With content mapping, the goal is to target content according to:
- The characteristics of the person who will be consuming it (that’s where buyer personas come in).
- How close that person is to making a purchase (i.e., their lifecycle stage).
In terms of the format of your content, there are a lot of different things to try. Here are some options we’d recommend using at each stage of the buyer’s journey:
- Blog posts. Great for increasing your organic traffic when paired with a strong SEO and keyword strategy.
- Infographics. Very shareable, meaning they increase your chances of being found via social media when others share your content. (Check out these free infographic templates to get you started.)
- Short videos. Again, these are very shareable and can help your brand get found by new audiences by hosting them on platforms like YouTube.
- Ebooks. Great for lead generation as they’re generally more comprehensive than a blog post or infographic, meaning someone is more likely to exchange their contact information to receive it.
- Research reports. Again, this is a high value content piece which is great for lead generation. Research reports and new data for your industry can also work for the awareness stage though, as they’re often picked-up by the media or industry press.
- Webinars. As they’re a more detailed, interactive form of video content, webinars are an effective consideration stage content format as they offer more comprehensive content than a blog post or short video.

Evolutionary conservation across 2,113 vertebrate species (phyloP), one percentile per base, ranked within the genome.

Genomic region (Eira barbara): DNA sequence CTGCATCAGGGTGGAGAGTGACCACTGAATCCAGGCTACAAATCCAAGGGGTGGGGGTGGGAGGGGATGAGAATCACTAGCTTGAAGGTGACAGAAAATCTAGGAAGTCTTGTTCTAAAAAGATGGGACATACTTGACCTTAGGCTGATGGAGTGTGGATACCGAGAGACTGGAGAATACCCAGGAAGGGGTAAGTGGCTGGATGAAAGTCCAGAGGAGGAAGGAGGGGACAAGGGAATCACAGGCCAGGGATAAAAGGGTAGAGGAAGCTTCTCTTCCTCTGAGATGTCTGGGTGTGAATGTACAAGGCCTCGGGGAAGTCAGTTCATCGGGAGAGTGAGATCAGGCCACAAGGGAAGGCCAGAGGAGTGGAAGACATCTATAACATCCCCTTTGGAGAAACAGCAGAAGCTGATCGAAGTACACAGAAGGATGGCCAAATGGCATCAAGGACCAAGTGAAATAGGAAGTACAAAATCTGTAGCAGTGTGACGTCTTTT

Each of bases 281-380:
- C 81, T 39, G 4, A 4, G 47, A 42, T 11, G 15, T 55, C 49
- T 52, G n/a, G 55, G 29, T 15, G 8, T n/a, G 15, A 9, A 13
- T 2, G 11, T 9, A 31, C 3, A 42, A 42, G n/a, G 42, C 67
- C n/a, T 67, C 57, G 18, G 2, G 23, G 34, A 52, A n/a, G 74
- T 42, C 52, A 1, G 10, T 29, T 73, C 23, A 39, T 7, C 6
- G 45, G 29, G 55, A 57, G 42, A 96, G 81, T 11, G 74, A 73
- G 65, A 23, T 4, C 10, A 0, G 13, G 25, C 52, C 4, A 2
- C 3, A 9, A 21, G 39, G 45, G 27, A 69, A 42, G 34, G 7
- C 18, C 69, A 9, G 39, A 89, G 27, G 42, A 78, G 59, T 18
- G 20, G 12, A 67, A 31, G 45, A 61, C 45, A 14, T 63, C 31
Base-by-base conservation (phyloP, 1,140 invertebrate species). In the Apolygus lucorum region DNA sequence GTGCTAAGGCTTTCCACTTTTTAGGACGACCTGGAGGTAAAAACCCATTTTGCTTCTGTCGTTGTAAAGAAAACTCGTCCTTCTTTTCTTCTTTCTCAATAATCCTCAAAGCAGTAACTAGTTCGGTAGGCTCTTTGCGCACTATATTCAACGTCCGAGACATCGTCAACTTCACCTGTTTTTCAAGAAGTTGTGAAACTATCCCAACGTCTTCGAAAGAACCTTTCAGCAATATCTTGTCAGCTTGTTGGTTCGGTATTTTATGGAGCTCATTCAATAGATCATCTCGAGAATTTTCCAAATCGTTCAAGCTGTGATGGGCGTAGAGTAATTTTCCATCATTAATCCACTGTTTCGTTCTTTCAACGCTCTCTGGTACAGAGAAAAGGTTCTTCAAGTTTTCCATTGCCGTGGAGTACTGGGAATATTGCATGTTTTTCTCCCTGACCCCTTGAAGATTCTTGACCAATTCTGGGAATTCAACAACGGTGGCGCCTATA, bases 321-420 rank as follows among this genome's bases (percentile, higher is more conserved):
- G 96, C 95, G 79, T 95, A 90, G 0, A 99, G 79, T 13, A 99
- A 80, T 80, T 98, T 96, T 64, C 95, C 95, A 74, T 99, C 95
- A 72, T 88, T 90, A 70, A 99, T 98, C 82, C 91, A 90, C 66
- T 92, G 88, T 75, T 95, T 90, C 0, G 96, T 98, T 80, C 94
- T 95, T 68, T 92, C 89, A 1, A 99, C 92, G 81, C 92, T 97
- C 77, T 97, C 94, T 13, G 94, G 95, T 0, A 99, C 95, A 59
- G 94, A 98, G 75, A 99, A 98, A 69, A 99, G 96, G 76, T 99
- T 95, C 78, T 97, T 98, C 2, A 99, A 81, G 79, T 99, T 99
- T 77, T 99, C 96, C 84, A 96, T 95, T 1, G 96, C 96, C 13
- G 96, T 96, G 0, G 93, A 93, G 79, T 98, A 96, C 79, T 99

- Case studies. Having detailed case studies on your website can be an effective form of content for those who are ready to make a purchasing decision, as it helps you positively influence their decision.
- Testimonials. If case studies aren’t a good fit for your business, having short testimonials around your website is a good alternative. For B2C brands, think of testimonials a little more loosely. If you’re a clothing brand, these might take the form of photos of how other people styled a shirt or dress, pulled from a branded hashtag where people can contribute.
How to Do Digital Marketing
- Define your goals.
- Identify your target audience.
- Establish a budget for each digital channel.
- Strike a good balance between paid and free digital strategies.
- Create engaging content.
- Optimize your digital assets for mobile.
- Conduct keyword research.
- Iterate based on the analytics you measure.
1. Define your goals.
When you’re first getting started with digital marketing, it’s critical you start by identifying and defining your goals, since you’ll craft your strategy differently depending on those goals. For instance, if your goal is to increase brand awareness, you might want to pay more attention to reaching new audiences via social media.
Alternatively, perhaps you want to increase sales on a specific product — if that’s the case, it’s more important you focus on SEO and optimizing content to get potential buyers on your website in the first place. Additionally, if sales is your goal, you might test out PPC campaigns to drive traffic through paid ads.
Whatever the case, it’s easiest to shape a digital marketing strategy after you’ve determined your company’s biggest goals.
2. Identify your target audience.
We’ve mentioned this before, but one of the biggest benefits of digital marketing is the opportunity to target specific audiences – however, you can’t take advantage of that benefit if you haven’t first identified your target audience.
Of course, it’s important to note, your target audience might vary depending on the channel or goal(s) you have for a specific product or campaign.